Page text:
Close up of evergreen tree branches.

A Gift to Remember

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12/03/2021 December 2021 Perspectives

What makes a gift memorable? Faculty, students, and alumni featured in Perspectives newsletter this year were asked to describe a particularly memorable gift. From swim lessons to preschool jewelry to guava candies with a history, one thing is clear: what makes a gift special has nothing to do with the cost.

Gifts of Experiences

Iris Viveros Avendano standing in front of water.

Different Strokes

About ten years ago, my sister gifted me swimming lessons at the YMCA. I have always loved the water, but growing up I didn't have the opportunity to learn. This gift was very special and memorable because it gave me the opportunity to spend special time with my sister as we both were learning something new. It also opened me to embrace those aspects of learning that push you to be brave and vulnerable at the same time. I am currently pregnant, and swimming is my regular exercise. It warms my heart to know that while I swim, my baby is being doubly held in water. 

Iris Viveros Avendaño
PhD, Gender, Women & Sexuality Studies, 2021

FEATURE Story about Iris

Headshot of Ishira Parikh

A Trip to Remember

My parents gifted me the experience of a trip to East Asia (Hong Kong, Thailand, and Tokyo) in December 2019. Learning about the different cultures and celebrating the holidays there are memories that I will always cherish. Given that COVID impacted the world shortly after, I’m especially grateful for that trip. 

Ishira Parikh
BS, Biology, BA, Disability Studies, 2021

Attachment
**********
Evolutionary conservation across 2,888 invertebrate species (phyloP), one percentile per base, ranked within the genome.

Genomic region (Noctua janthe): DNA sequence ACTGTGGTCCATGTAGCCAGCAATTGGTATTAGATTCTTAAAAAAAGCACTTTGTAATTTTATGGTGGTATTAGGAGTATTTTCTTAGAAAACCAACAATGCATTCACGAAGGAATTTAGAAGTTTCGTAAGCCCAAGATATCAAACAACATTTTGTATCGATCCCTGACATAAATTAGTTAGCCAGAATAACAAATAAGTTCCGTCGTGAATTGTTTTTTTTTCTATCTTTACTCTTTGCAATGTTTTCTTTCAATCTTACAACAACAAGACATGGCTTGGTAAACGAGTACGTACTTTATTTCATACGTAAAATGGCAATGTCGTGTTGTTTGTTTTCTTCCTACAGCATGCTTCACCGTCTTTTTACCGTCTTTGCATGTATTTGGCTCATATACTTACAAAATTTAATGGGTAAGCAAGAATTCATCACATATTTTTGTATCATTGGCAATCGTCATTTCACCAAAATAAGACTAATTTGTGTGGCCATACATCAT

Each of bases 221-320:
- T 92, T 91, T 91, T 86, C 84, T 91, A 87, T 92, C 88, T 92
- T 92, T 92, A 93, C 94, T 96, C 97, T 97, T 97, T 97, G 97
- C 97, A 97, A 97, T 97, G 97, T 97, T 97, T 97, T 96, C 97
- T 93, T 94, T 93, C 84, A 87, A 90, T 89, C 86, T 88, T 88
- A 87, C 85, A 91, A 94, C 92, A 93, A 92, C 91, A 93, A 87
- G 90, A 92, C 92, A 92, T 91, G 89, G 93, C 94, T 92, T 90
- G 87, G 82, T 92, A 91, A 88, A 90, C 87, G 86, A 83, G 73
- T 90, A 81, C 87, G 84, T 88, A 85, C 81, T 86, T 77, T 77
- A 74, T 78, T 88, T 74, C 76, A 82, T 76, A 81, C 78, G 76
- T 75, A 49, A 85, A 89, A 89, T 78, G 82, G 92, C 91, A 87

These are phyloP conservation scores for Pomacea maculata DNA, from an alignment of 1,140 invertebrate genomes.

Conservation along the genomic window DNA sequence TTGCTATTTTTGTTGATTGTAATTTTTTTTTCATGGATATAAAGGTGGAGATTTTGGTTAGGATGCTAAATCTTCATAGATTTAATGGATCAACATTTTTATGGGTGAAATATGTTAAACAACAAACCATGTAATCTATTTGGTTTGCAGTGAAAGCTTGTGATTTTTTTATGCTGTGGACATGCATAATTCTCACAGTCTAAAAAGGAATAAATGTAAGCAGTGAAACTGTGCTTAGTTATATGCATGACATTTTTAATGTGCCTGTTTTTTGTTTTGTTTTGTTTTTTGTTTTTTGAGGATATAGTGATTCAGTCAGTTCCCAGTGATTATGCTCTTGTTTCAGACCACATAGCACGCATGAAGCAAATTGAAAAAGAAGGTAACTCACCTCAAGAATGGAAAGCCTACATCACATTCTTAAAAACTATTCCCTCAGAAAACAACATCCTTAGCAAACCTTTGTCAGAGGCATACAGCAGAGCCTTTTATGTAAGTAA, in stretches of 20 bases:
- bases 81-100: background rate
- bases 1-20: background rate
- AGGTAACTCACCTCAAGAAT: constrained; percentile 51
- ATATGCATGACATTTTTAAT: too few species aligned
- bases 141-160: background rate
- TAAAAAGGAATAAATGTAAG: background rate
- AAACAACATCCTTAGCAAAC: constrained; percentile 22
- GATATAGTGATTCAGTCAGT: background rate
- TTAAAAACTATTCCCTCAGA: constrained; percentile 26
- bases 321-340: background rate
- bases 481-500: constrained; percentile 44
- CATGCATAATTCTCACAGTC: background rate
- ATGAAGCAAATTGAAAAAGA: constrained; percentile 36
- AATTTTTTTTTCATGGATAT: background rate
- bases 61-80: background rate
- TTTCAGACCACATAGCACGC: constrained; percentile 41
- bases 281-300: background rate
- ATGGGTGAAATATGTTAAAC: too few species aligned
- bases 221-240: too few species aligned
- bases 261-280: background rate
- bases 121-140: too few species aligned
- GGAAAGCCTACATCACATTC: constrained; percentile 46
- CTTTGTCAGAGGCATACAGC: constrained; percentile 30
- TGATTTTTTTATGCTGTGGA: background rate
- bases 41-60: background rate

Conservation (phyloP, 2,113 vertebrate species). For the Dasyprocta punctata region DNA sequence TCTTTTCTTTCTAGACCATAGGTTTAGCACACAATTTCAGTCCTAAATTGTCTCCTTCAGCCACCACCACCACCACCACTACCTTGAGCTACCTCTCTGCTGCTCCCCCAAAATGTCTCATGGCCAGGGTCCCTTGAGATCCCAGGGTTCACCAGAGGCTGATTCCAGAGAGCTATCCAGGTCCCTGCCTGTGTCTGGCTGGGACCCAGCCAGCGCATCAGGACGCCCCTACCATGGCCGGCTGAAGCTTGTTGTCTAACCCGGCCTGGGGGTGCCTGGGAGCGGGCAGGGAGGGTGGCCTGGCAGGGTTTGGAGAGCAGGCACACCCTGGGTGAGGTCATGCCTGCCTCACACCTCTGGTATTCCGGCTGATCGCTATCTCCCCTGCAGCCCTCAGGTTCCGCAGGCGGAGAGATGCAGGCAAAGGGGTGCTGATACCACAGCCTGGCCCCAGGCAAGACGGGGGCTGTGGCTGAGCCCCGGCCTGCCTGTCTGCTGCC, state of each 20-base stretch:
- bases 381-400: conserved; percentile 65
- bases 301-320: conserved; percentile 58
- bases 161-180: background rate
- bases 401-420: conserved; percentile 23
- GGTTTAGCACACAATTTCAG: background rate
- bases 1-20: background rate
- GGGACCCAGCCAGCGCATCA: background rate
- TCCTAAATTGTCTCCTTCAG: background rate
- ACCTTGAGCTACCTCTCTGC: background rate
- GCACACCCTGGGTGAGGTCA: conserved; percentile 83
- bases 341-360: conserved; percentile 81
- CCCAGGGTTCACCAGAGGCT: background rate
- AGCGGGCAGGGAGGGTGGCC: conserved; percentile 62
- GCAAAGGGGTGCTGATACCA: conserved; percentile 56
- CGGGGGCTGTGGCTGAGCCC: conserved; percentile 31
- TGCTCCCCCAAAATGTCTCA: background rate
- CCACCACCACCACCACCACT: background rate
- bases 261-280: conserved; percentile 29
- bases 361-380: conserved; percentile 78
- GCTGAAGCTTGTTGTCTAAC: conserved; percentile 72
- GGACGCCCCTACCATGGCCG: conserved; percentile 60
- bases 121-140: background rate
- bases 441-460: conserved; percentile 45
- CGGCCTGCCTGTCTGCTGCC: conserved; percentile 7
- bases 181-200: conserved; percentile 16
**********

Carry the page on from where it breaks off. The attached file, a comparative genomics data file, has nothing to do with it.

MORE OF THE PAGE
Gifts with Longevity

Anthony Stokes, outside Suzzallo Library

Supportive Sound

For my 17th birthday, my mother got me a pair of Beats Studio headphones — my first pair of high quality wireless headphones. This was particularly special to me because I am a huge fan of music and every song I played through these headphones sounded incredible. Graduating college and pursuing my goals has been no easy task, but I can always rely on music to help get me through whatever ups and downs I come across. Those headphones, believe it or not, have played an integral part in helping me get through my undergraduate years.

Anthony Stokes
BA, Law, Societies & Justice, 2021

Feature story about Anthony

Paul Fritts working on an organ.

European Wheels

Just prior to getting my first driver's license and without consulting me, my father bought my first car. It was an unusual and rare car, a 1956 English Ford Consul convertible in a light baby blue. He paid $50 for it. Foreign cars in 1967 were considered out of vogue by my classmates, and I subsequently endured bullying. I grew to love the car and the experience with it became a valuable initiation to European culture concurrent with my growing interest in music and the pipe organ.

Paul Fritts
Established the Paul B. Fritts Endowed Faculty Fellowship 

Feature story about Paul

The Little Things

Dean Dianne Harris_500x500

A Helping of Hugs